Strolling down the street from Al Marah (wide open space) or what is sometimes called Wast El Balad, Arabic for town center, one can easily meet people hanging out in late afternoon sipping tea and coffee while playing Backgammon. From elders to youngsters, people in Burqin are far from shy. If you happen to walk in the village center expect invitations for something to drink and icebreaking jokes from the youth who make you immediately feel at home. Al Marah is typically bustling with activities and the aromas coming out of Burqinʼs most popular eatery, Al Anini, will surely make anyone hungry for a traditional egg omelet prepared with onions and mountain herbs.
Aside from being a friendly community, women in Burqin are well known for their specialty foods including homemade tomato paste that is eaten with a little bit of olive oil and bread baked on hot stones in traditional clay ovens, Taboun. Um Khaled, whose son Walid works at Canaan Fair Trade, prepares her tomato paste only from organic rain-fed tomatoes. “Most women in Burqin like to make their own tomato paste because we like to know what we are eating. I wash the tomatoes well, I salt them and then I smash them with my hands until they become liquid. After I take out the skin I strain the juice in a big container. I cook it for hours- at least 6 to 7 hours- on high temperature and I keep stirring until the liquid becomes solid then I put it in jars and I top it with a drop of olive oil and some pepper and I store it for eating and cooking for the whole year.”
THE DAYS OF THE WATERMELON
84 year old, Um Hashim remembers Burqin when its valleys were filled with Jadouʼ watermelons, a variety that is hard to find these days with the introduction of non-indigenous seedless watermelons. “People would sell watermelon not just in Palestine but all over El Sham (greater Syria which includes modern day Palestine, Lebanon, and Jordan). We would take our kids to the Marj (the Valley) and take little beds for them so they would sleep while we pick. We would carry the melons on our heads in Al Qoneh (big metal containers) and put them in trucks where the men would take them to sell in Beirut and other cities. We would often spend the night in the field. Those were wonderful days, I wish I were as strong as I was then. We used to work more but we were happier and more rested. Today people are stressed. There is so much displacement and people are finding it harder and harder to stay in El Marj.”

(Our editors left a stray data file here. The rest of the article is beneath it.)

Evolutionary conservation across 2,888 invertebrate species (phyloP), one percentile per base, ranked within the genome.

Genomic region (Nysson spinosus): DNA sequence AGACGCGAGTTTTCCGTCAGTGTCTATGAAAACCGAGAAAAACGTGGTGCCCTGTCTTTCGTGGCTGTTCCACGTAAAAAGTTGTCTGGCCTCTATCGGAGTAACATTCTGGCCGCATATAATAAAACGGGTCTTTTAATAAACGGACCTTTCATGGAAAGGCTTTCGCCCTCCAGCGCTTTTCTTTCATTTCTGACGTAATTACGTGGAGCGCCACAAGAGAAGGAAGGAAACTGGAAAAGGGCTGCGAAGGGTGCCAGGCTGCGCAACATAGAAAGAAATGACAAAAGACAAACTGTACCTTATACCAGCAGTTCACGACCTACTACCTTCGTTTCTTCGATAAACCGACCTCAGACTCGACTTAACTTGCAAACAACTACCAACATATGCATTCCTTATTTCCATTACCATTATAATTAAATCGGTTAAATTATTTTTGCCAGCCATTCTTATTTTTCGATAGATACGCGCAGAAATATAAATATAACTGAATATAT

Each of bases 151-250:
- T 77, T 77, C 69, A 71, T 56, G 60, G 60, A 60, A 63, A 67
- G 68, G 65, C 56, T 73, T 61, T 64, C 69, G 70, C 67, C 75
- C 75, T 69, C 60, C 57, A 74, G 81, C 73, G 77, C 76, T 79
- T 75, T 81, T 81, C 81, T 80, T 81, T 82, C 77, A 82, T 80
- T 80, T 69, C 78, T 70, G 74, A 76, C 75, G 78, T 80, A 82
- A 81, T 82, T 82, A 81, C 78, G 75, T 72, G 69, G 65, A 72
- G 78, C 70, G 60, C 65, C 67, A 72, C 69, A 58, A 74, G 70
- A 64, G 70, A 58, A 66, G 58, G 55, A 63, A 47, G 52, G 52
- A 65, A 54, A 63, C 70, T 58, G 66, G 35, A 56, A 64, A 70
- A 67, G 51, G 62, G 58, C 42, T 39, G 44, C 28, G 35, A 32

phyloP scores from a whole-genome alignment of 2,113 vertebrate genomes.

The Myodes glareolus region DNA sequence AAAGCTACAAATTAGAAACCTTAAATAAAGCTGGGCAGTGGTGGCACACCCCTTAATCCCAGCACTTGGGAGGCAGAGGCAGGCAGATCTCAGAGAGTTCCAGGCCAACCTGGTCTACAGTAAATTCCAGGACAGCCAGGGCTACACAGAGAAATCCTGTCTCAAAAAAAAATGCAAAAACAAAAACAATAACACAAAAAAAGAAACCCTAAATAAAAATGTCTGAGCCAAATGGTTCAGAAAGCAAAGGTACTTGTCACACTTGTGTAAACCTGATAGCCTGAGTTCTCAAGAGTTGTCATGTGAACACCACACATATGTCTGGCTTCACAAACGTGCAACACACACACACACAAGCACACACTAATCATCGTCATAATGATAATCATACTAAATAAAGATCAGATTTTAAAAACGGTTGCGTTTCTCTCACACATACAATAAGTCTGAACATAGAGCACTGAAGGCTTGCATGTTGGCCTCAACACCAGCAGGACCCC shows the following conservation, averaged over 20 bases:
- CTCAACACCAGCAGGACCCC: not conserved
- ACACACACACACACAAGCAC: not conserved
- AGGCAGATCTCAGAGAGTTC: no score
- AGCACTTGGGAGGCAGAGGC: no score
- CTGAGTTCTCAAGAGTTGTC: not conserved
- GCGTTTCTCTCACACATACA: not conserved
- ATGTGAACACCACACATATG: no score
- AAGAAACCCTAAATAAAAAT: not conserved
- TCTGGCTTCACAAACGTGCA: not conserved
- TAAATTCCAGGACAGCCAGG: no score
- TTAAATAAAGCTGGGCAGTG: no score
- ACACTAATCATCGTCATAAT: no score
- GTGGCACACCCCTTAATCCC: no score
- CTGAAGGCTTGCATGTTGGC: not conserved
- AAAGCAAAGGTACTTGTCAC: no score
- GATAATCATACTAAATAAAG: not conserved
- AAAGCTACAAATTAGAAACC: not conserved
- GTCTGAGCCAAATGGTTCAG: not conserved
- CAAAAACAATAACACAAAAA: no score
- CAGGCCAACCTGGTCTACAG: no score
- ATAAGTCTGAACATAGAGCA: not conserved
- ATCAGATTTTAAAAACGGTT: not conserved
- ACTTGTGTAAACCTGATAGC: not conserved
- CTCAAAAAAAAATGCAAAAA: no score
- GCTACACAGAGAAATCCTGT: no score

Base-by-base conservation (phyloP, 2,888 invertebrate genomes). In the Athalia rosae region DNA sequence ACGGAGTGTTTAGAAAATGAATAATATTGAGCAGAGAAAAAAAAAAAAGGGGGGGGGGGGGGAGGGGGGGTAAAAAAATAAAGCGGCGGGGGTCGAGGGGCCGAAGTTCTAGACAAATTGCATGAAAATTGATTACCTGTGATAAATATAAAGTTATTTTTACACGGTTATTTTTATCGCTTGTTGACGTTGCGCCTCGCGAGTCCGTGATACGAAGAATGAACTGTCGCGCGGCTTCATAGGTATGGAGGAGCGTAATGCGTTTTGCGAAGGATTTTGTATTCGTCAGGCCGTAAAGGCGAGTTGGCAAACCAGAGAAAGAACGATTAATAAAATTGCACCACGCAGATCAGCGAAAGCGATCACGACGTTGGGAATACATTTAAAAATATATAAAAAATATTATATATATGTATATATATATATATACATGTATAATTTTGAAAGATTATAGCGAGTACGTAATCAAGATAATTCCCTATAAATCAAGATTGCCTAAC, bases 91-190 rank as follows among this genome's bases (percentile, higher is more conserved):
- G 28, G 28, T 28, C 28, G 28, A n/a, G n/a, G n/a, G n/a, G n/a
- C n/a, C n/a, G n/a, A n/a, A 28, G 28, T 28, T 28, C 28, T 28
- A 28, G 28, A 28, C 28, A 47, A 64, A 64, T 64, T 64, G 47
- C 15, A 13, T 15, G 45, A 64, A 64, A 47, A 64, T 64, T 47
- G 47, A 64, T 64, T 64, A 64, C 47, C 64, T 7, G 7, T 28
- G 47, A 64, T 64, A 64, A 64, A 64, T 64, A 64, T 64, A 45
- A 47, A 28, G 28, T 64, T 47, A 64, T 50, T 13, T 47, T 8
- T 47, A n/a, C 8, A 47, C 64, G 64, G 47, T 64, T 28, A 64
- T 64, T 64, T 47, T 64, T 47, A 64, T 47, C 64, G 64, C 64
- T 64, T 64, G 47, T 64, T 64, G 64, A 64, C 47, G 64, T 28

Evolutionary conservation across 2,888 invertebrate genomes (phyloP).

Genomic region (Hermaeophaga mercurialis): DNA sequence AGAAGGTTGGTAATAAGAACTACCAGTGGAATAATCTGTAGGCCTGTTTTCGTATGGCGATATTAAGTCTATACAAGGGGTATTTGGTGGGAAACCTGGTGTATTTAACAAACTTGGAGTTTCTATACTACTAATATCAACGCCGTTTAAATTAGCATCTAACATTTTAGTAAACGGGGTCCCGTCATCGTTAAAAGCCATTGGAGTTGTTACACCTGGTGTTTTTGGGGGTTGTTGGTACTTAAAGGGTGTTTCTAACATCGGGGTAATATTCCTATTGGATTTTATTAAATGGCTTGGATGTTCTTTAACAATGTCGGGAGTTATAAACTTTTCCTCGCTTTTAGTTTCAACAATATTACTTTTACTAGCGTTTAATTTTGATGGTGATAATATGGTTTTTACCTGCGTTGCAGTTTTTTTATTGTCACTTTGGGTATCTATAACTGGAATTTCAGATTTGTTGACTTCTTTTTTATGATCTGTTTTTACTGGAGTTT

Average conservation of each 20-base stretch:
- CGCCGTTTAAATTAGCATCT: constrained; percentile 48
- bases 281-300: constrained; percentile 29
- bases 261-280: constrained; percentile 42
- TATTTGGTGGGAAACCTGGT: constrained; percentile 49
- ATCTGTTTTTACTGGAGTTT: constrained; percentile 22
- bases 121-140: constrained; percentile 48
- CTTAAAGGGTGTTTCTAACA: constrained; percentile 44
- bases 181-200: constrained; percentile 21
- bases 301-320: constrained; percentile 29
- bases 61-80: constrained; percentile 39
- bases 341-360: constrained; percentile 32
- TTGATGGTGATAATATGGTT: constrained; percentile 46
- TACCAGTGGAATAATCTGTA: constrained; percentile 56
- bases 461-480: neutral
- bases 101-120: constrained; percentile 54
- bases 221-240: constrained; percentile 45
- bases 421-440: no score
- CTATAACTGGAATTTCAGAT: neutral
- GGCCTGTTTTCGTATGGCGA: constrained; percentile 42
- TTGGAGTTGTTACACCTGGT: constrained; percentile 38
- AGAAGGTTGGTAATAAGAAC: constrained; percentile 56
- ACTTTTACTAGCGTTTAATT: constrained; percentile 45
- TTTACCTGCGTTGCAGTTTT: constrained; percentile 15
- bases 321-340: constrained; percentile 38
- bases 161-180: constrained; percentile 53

Unfortunately, Um Hishamʼs words seem to ring true in a time when most farmers in Burqin are struggling to maintain their vegetable farms due to lack of access to water. While underground water is abundant in the area, residents of Burqin are not allowed to dig for their own water resources. A permit from Israel must be obtained before any well is dug, with a limitation on the amount of water that can be pumped. Farmers in Burqin are forced to buy water by the truckload, which is too expensive to sustain them in their fields.
According to Um Hisham, Burqin has been facing many challenges since 1967 when Israel limited access to water and started introducing herbicides and pesticides that are damaging the soil. Um Khaled, who has worked in the green houses in the valley of Burqin, says “when farmers get these chemicals they do not get any instructions about proper use. There is no way to know how and when to use them, and most importantly, people do not know how harmful these chemicals are not just for the soil but for our health.” This is why she says many people are starting to go back to the traditional ways of cultivating and with Canaan Fair Tradeʼs commitment to organic agriculture and the environment, locals are starting to see the benefits of going back to organic growing.
BETTER SOIL FOR BETTER COMMUNITY
Mohannad Ghanim and his family grow organic lemons for Canaan Fair Trade. This year they have transformed their lemon grove to an intercropping model where they are operating an organic olive tree nursery and a vegetable garden. The Ghanimʼs are very excited about their land and they hope they will be able to sell to Canaan Fair Trade most of their produce. According to Mohannad, “there is nothing better than the taste of an eggplant or a tomato planted in my yard naturally. I can smell the tomato from a meter away and I can see a growing number of lady bugs and other species which makes me certain that we are doing something right.”
Indeed, the people in Burqin are doing something right, from investing in the recovery of their land to the celebration of their cultural heritage, and they are determined to go beyond survival making their village a lighthouse of hope and affirmation that a good way of life is possible.